• Energy Storage. The difficult one. Just looking at energy densities for various possibilities, rechargeable batteries and flywheels are tops. Lithium ion polymer batteries last roughly 36 months, whereas a flywheel potentially has an indefinite working lifespan. Flywheels built as part of James Watt steam engines have been continuously working for more than two hundred years. But of use in a mower only on a flat lawn! Compressed air is OK, and could run pneumatic motors. But don’t even think about using a mainspring, à la clockwork. Lithium-ion batteries can store 3,000 times more energy than a mainspring of the same volume. Supercapacitors are the way to go, although having less than a tenth of the energy density of li-ions, they are have immensely greater longevity.

Unless a designer/inventor/hacker out there has a really lateral brainwave, the only really possible “greenish” autonomous mower design outcome is to retain a charging station (photovoltaic and/or wind) and to simplify and add longevity to the machine. However the best outcome of this exploration of mower technology (other than amusement with The Artificial Goat) is to realise that a good design of human-powered mower needs to be developed.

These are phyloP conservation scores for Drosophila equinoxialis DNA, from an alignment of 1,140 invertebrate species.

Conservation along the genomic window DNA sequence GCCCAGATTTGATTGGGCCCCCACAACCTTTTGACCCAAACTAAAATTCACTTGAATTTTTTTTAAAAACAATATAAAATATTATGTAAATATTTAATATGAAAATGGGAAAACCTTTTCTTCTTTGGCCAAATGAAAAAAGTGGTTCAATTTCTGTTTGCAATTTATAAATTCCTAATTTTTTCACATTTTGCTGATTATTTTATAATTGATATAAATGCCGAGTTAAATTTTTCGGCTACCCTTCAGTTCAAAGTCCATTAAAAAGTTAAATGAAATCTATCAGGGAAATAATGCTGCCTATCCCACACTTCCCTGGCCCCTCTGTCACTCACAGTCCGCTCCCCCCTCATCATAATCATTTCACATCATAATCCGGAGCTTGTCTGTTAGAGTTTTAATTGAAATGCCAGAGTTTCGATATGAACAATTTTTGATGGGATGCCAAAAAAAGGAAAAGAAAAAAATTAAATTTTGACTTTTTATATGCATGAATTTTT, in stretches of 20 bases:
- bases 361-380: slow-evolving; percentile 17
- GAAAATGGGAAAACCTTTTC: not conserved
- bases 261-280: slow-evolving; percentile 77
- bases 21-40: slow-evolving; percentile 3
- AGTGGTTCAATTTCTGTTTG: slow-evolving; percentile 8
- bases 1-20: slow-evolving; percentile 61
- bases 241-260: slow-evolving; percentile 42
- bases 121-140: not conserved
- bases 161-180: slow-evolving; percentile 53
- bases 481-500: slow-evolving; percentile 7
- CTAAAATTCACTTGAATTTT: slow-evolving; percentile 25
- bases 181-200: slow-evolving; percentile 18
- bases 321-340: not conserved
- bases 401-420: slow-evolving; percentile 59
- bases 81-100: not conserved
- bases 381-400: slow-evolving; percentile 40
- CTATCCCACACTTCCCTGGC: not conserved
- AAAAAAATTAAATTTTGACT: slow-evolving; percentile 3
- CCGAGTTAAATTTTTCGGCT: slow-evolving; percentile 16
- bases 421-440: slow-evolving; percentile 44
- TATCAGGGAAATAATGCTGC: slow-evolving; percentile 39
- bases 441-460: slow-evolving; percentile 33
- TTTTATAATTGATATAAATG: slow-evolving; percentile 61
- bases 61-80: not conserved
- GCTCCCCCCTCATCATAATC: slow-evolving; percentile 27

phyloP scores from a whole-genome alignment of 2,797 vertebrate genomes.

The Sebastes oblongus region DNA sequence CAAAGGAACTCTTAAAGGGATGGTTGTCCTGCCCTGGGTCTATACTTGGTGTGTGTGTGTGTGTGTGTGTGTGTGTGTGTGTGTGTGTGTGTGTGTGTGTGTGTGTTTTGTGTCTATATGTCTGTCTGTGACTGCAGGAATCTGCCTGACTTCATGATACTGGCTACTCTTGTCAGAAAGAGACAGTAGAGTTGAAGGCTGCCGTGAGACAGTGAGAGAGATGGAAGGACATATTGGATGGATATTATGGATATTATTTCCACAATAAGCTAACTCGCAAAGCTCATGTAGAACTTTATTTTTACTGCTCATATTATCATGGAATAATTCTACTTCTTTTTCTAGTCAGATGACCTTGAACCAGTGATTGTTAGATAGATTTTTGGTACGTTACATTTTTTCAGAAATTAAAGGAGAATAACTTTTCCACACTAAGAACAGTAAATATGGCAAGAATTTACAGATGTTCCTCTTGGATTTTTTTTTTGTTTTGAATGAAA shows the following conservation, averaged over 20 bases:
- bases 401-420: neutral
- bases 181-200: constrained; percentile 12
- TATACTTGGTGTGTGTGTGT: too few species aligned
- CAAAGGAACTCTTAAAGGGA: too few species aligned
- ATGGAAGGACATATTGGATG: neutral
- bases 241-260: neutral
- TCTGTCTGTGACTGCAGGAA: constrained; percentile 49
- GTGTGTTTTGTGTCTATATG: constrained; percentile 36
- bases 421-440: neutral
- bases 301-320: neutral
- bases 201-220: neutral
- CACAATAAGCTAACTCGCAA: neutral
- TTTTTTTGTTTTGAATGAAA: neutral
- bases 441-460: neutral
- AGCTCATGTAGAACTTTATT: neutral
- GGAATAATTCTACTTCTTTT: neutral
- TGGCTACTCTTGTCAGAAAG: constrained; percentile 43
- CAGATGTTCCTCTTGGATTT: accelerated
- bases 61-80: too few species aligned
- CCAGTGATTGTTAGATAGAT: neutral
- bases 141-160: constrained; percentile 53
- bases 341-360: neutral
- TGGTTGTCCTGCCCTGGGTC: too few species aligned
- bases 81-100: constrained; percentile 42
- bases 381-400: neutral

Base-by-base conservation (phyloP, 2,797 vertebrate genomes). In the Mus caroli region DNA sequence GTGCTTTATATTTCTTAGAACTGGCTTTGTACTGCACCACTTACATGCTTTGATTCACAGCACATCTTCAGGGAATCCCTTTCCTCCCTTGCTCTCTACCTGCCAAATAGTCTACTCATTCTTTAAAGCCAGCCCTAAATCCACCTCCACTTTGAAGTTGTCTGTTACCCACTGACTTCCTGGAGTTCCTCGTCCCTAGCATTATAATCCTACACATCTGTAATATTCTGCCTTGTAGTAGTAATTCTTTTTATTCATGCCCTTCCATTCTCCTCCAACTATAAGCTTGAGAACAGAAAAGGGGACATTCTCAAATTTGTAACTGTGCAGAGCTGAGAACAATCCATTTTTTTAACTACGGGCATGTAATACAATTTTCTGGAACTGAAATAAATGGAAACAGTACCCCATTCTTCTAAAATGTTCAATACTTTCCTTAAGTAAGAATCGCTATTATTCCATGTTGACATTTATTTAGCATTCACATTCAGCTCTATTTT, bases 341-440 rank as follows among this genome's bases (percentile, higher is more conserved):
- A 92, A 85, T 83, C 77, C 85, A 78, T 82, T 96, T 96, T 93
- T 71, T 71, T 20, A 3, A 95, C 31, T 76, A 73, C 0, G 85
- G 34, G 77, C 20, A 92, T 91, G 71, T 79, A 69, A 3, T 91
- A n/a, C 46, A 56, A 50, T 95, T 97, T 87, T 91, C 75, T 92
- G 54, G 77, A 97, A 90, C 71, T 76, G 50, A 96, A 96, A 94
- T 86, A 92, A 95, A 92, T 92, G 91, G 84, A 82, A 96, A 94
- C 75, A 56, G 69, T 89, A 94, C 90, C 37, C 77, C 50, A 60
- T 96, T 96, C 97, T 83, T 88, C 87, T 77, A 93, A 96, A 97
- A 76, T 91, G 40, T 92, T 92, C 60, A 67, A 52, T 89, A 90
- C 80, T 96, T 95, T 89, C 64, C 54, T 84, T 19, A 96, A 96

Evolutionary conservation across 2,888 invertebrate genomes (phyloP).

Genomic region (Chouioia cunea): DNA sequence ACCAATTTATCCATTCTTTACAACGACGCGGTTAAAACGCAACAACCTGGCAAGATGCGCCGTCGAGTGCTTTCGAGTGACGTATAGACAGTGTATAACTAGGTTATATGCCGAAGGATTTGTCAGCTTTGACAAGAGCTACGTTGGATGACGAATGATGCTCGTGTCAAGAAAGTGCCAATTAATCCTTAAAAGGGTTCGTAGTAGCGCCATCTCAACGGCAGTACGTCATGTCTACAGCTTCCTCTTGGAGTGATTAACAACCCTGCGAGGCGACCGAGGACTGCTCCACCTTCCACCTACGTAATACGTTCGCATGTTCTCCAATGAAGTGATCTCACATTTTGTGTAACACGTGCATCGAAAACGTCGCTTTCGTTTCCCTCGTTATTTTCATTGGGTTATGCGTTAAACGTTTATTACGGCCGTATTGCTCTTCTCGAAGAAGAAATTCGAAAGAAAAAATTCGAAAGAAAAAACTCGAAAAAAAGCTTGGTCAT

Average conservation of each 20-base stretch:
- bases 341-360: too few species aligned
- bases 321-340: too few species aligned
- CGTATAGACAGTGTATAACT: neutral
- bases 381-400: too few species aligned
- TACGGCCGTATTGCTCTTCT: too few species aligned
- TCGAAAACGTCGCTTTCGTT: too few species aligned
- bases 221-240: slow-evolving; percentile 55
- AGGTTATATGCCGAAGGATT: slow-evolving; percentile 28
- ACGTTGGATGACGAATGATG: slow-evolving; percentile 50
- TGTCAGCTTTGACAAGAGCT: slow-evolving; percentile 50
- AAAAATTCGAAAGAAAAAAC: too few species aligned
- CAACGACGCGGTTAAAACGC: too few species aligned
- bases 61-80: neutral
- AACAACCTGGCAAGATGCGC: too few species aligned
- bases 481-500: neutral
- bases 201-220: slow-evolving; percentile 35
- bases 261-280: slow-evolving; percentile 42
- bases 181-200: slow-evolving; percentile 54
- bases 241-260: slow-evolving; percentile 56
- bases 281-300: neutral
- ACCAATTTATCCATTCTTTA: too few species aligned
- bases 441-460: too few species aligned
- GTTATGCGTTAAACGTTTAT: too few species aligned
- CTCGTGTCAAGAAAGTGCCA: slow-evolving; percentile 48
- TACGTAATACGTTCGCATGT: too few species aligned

A “built for life” rotary (horizontally mounted blades?) push mower, perhaps using a dyson-like ball for manoeuvrability, would tick all green requirements.  Getting exercise is one of the best methods of prolonging one’s lifespan, and a ham and cheese sandwich has around ten times the energy density of a lithium-ion battery!

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"Hodges emitted a scream the like of which
I hadn't heard since his scrotum was burned off
during my experiment with fluorine gas last year."

The Exotic Experimentation of Ernest Glitch,
Victorian Science with a Smile

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Unrelated to this post, below is an example of
eclectic science esoterica